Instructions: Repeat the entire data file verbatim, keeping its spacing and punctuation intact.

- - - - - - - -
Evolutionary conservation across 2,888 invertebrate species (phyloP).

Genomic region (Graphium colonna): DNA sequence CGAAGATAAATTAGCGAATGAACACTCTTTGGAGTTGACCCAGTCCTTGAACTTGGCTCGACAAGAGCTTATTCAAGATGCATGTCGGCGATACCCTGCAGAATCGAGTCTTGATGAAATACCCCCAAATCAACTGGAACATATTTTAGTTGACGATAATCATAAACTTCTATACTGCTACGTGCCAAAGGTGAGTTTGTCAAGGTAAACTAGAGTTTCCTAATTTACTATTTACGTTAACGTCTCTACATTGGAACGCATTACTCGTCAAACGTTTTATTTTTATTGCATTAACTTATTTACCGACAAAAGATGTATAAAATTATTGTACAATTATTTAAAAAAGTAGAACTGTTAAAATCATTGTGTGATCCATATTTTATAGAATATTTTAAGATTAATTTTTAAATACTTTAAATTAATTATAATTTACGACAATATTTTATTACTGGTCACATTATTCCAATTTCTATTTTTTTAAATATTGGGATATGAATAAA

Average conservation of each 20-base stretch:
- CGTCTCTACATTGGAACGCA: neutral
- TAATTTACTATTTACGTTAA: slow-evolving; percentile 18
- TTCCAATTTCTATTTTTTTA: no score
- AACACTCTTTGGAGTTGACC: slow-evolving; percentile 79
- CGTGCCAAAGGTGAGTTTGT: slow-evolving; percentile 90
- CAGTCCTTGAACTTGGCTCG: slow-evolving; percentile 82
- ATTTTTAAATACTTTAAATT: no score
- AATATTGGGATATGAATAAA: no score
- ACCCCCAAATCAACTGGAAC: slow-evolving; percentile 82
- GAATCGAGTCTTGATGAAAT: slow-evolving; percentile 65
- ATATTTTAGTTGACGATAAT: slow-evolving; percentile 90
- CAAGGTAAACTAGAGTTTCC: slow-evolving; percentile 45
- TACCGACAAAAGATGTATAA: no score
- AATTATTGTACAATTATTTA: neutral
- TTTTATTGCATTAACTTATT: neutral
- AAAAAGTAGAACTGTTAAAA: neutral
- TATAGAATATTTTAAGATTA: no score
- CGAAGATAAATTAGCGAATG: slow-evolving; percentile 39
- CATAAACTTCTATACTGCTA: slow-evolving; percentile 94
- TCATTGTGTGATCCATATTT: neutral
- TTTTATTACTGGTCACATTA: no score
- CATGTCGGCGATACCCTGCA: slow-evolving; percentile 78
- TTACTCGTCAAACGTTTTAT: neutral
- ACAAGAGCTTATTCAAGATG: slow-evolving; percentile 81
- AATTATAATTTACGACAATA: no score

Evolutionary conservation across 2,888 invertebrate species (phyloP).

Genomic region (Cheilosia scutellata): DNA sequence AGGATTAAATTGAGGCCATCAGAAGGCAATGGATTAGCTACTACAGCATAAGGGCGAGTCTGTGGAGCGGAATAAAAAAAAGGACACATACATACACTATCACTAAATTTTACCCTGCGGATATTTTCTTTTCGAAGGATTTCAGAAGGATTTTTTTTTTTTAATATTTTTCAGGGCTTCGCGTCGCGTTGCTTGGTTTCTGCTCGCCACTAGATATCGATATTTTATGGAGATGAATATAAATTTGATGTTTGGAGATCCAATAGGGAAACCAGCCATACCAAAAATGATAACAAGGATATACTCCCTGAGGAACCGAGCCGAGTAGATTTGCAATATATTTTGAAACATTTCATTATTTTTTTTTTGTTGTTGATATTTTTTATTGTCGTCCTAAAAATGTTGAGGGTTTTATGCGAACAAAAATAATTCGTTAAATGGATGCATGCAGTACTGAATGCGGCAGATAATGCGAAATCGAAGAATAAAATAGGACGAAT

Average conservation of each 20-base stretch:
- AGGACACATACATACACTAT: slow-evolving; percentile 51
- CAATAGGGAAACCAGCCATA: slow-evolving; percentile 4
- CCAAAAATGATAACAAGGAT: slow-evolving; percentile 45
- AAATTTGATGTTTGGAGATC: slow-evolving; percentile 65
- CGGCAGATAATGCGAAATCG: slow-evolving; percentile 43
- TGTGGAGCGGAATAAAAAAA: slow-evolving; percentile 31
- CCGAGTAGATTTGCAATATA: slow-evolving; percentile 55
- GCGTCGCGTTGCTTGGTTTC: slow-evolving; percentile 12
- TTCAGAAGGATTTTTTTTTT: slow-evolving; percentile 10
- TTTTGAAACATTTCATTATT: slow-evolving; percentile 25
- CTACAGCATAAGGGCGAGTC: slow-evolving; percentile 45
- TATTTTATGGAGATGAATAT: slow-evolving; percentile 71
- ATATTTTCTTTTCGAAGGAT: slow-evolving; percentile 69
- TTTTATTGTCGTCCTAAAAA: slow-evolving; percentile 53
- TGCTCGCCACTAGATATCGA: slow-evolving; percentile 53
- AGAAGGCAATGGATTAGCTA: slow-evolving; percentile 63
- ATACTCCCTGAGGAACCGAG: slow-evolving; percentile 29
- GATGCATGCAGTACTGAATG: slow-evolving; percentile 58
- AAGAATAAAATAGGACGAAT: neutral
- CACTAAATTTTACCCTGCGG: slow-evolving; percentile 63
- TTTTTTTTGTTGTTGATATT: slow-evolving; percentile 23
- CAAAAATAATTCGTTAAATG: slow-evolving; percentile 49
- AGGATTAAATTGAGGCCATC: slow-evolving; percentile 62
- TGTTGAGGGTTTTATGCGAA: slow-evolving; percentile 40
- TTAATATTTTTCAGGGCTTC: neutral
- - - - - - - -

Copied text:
Evolutionary conservation across 2,888 invertebrate species (phyloP).

Genomic region (Graphium colonna): DNA sequence CGAAGATAAATTAGCGAATGAACACTCTTTGGAGTTGACCCAGTCCTTGAACTTGGCTCGACAAGAGCTTATTCAAGATGCATGTCGGCGATACCCTGCAGAATCGAGTCTTGATGAAATACCCCCAAATCAACTGGAACATATTTTAGTTGACGATAATCATAAACTTCTATACTGCTACGTGCCAAAGGTGAGTTTGTCAAGGTAAACTAGAGTTTCCTAATTTACTATTTACGTTAACGTCTCTACATTGGAACGCATTACTCGTCAAACGTTTTATTTTTATTGCATTAACTTATTTACCGACAAAAGATGTATAAAATTATTGTACAATTATTTAAAAAAGTAGAACTGTTAAAATCATTGTGTGATCCATATTTTATAGAATATTTTAAGATTAATTTTTAAATACTTTAAATTAATTATAATTTACGACAATATTTTATTACTGGTCACATTATTCCAATTTCTATTTTTTTAAATATTGGGATATGAATAAA

Average conservation of each 20-base stretch:
- CGTCTCTACATTGGAACGCA: neutral
- TAATTTACTATTTACGTTAA: slow-evolving; percentile 18
- TTCCAATTTCTATTTTTTTA: no score
- AACACTCTTTGGAGTTGACC: slow-evolving; percentile 79
- CGTGCCAAAGGTGAGTTTGT: slow-evolving; percentile 90
- CAGTCCTTGAACTTGGCTCG: slow-evolving; percentile 82
- ATTTTTAAATACTTTAAATT: no score
- AATATTGGGATATGAATAAA: no score
- ACCCCCAAATCAACTGGAAC: slow-evolving; percentile 82
- GAATCGAGTCTTGATGAAAT: slow-evolving; percentile 65
- ATATTTTAGTTGACGATAAT: slow-evolving; percentile 90
- CAAGGTAAACTAGAGTTTCC: slow-evolving; percentile 45
- TACCGACAAAAGATGTATAA: no score
- AATTATTGTACAATTATTTA: neutral
- TTTTATTGCATTAACTTATT: neutral
- AAAAAGTAGAACTGTTAAAA: neutral
- TATAGAATATTTTAAGATTA: no score
- CGAAGATAAATTAGCGAATG: slow-evolving; percentile 39
- CATAAACTTCTATACTGCTA: slow-evolving; percentile 94
- TCATTGTGTGATCCATATTT: neutral
- TTTTATTACTGGTCACATTA: no score
- CATGTCGGCGATACCCTGCA: slow-evolving; percentile 78
- TTACTCGTCAAACGTTTTAT: neutral
- ACAAGAGCTTATTCAAGATG: slow-evolving; percentile 81
- AATTATAATTTACGACAATA: no score

Evolutionary conservation across 2,888 invertebrate species (phyloP).

Genomic region (Cheilosia scutellata): DNA sequence AGGATTAAATTGAGGCCATCAGAAGGCAATGGATTAGCTACTACAGCATAAGGGCGAGTCTGTGGAGCGGAATAAAAAAAAGGACACATACATACACTATCACTAAATTTTACCCTGCGGATATTTTCTTTTCGAAGGATTTCAGAAGGATTTTTTTTTTTTAATATTTTTCAGGGCTTCGCGTCGCGTTGCTTGGTTTCTGCTCGCCACTAGATATCGATATTTTATGGAGATGAATATAAATTTGATGTTTGGAGATCCAATAGGGAAACCAGCCATACCAAAAATGATAACAAGGATATACTCCCTGAGGAACCGAGCCGAGTAGATTTGCAATATATTTTGAAACATTTCATTATTTTTTTTTTGTTGTTGATATTTTTTATTGTCGTCCTAAAAATGTTGAGGGTTTTATGCGAACAAAAATAATTCGTTAAATGGATGCATGCAGTACTGAATGCGGCAGATAATGCGAAATCGAAGAATAAAATAGGACGAAT

Average conservation of each 20-base stretch:
- AGGACACATACATACACTAT: slow-evolving; percentile 51
- CAATAGGGAAACCAGCCATA: slow-evolving; percentile 4
- CCAAAAATGATAACAAGGAT: slow-evolving; percentile 45
- AAATTTGATGTTTGGAGATC: slow-evolving; percentile 65
- CGGCAGATAATGCGAAATCG: slow-evolving; percentile 43
- TGTGGAGCGGAATAAAAAAA: slow-evolving; percentile 31
- CCGAGTAGATTTGCAATATA: slow-evolving; percentile 55
- GCGTCGCGTTGCTTGGTTTC: slow-evolving; percentile 12
- TTCAGAAGGATTTTTTTTTT: slow-evolving; percentile 10
- TTTTGAAACATTTCATTATT: slow-evolving; percentile 25
- CTACAGCATAAGGGCGAGTC: slow-evolving; percentile 45
- TATTTTATGGAGATGAATAT: slow-evolving; percentile 71
- ATATTTTCTTTTCGAAGGAT: slow-evolving; percentile 69
- TTTTATTGTCGTCCTAAAAA: slow-evolving; percentile 53
- TGCTCGCCACTAGATATCGA: slow-evolving; percentile 53
- AGAAGGCAATGGATTAGCTA: slow-evolving; percentile 63
- ATACTCCCTGAGGAACCGAG: slow-evolving; percentile 29
- GATGCATGCAGTACTGAATG: slow-evolving; percentile 58
- AAGAATAAAATAGGACGAAT: neutral
- CACTAAATTTTACCCTGCGG: slow-evolving; percentile 63
- TTTTTTTTGTTGTTGATATT: slow-evolving; percentile 23
- CAAAAATAATTCGTTAAATG: slow-evolving; percentile 49
- AGGATTAAATTGAGGCCATC: slow-evolving; percentile 62
- TGTTGAGGGTTTTATGCGAA: slow-evolving; percentile 40
- TTAATATTTTTCAGGGCTTC: neutral